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When in Rome – Don’t bother trying to get a taxi!

When in Rome – Don’t bother trying to get a taxi!

Every city has something people automatically associate with it, from London’s iconic black cabs to New York’s famous big yellow taxis. So, what do you think of when you think of Rome? Is it The Vatican, Colisseum, pizza or ice cream? Or is it that it is almost impossible to get a taxi?

Anyone who has failed to hail a cab in the Italian capital is not alone – they are among 1.3 million passengers a month who don’t have any joy either.

The Wanted in Rome news website reports that in addition to the capital, Milan is also still suffering from a “chronic shortage of taxis”, even after government intervention.

Milan daily newspaper Corriere della Sera revealed that 1.3 million telephone requests for taxis are unsuccessful each month in Rome, while 500,000 passengers a month don’t fare much better in Milan.


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While the government approved new regulations last summer, the newspaper reports that Italy’s powerful taxi industry refused attempts to increase the number of taxi drivers to help meet demand.

Extra drivers

Under the Asset decree, new regulations would permit larger cities to increase the number of taxi licences by 20 per cent. However, Wanted in Rome reports there was fierce opposition from the city’s taxi drivers, “who regularly threaten to strike in protest at any attempt to enact new measures”.

Corriere della Sera reported that the Italian Competition Authority has “repeatedly called for more taxis to be introduced in Rome and Milan, which have 7,692 taxis and 4,885 taxis respectively”.

The issue has become such a talking point that a government minister joked that queueing for taxis is the first thing tourists see when they reach the ancient capital.

Wanted in Rome said Italian tourism minister Daniela Santanché posted a viral video on social media showing a lengthy queue for taxis at Rome’s Termini station, describing the scene as “a nice business card for tourists arriving in the capital!!”.

Despite the apparent light-hearted criticism, there is a serious point to the soaring demand for taxis, which is only going to increase.

Surge in demand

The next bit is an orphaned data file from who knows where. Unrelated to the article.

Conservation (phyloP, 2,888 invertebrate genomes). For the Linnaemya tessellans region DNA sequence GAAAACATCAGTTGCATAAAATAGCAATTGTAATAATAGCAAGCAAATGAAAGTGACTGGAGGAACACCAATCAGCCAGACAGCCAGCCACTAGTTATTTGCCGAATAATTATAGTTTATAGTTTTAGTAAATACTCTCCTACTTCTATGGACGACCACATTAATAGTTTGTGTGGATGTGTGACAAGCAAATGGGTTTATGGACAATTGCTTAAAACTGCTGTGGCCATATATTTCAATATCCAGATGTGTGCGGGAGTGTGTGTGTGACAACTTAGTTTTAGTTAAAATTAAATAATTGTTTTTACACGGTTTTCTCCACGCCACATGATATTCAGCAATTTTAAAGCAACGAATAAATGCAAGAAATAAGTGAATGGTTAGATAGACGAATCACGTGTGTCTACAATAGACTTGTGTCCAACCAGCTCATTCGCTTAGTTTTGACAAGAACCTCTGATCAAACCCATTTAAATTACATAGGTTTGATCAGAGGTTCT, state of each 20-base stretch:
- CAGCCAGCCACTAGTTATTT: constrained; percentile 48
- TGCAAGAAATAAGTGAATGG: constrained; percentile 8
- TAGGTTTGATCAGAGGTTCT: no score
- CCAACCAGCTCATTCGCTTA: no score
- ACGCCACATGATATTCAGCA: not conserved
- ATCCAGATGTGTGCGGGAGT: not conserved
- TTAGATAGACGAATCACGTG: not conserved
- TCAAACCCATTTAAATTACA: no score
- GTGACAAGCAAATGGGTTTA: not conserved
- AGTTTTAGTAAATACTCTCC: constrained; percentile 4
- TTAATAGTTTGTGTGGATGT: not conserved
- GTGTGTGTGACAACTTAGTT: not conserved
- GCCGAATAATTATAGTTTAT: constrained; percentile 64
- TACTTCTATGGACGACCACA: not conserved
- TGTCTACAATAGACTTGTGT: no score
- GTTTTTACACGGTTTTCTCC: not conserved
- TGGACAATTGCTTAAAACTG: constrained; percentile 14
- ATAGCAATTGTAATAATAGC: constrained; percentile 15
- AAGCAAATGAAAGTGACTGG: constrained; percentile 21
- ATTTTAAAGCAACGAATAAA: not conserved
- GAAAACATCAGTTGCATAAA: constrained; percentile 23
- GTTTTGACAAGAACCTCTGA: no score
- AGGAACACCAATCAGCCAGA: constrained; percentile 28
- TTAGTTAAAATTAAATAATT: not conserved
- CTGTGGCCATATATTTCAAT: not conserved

As more tourists visit Italy, the country is also hosting the Vatican Jubilee next year, as well as the Winter Olympics in 2026.

Both events will see huge influxes of visitors and reliable transport systems will need to be in place in order for to run smoothly.



As in the UK, taxis play a vital role in allowing people to be flexible with their plans and travel in comfort and convenience. They are particularly important for visitors who do not know where they are going or who do not have hire cars.

It is understandable that taxi drivers are opposed to increasing the number of drivers because it could affect their income or even their livelihoods. We have seen issues in this country where taxi drivers are avoiding late night and weekend shifts because of difficult passengers and concerns about their safety. Simply just throwing extra drivers into the mix doesn’t solve the problem and puts jobs at risk.

But when there is a situation in which hundreds of thousands of visitors are scrambling to book 7,692 cabs, something has to change. That means each driver in Rome is currently turning down 169 fares a month, while in Milan, each driver is turning down 102 fares a month.

Simple sums suggest there is plenty of business to go around and adding extra drivers would improve travelling for tourists, as well as take pressure off existing cabbies.

All information is correct at time of publication. Information provided within this article may have changed over time. No responsibility for its accuracy or correctness is assumed by John Patons Insurance Services or any of its employees.

About The Author

Patons Insurance

Established for over 60 years, we are one of UK's leading Taxi Insurance brokers. We specialise in Public Hire, Private Hire & Taxi Fleet Insurance.

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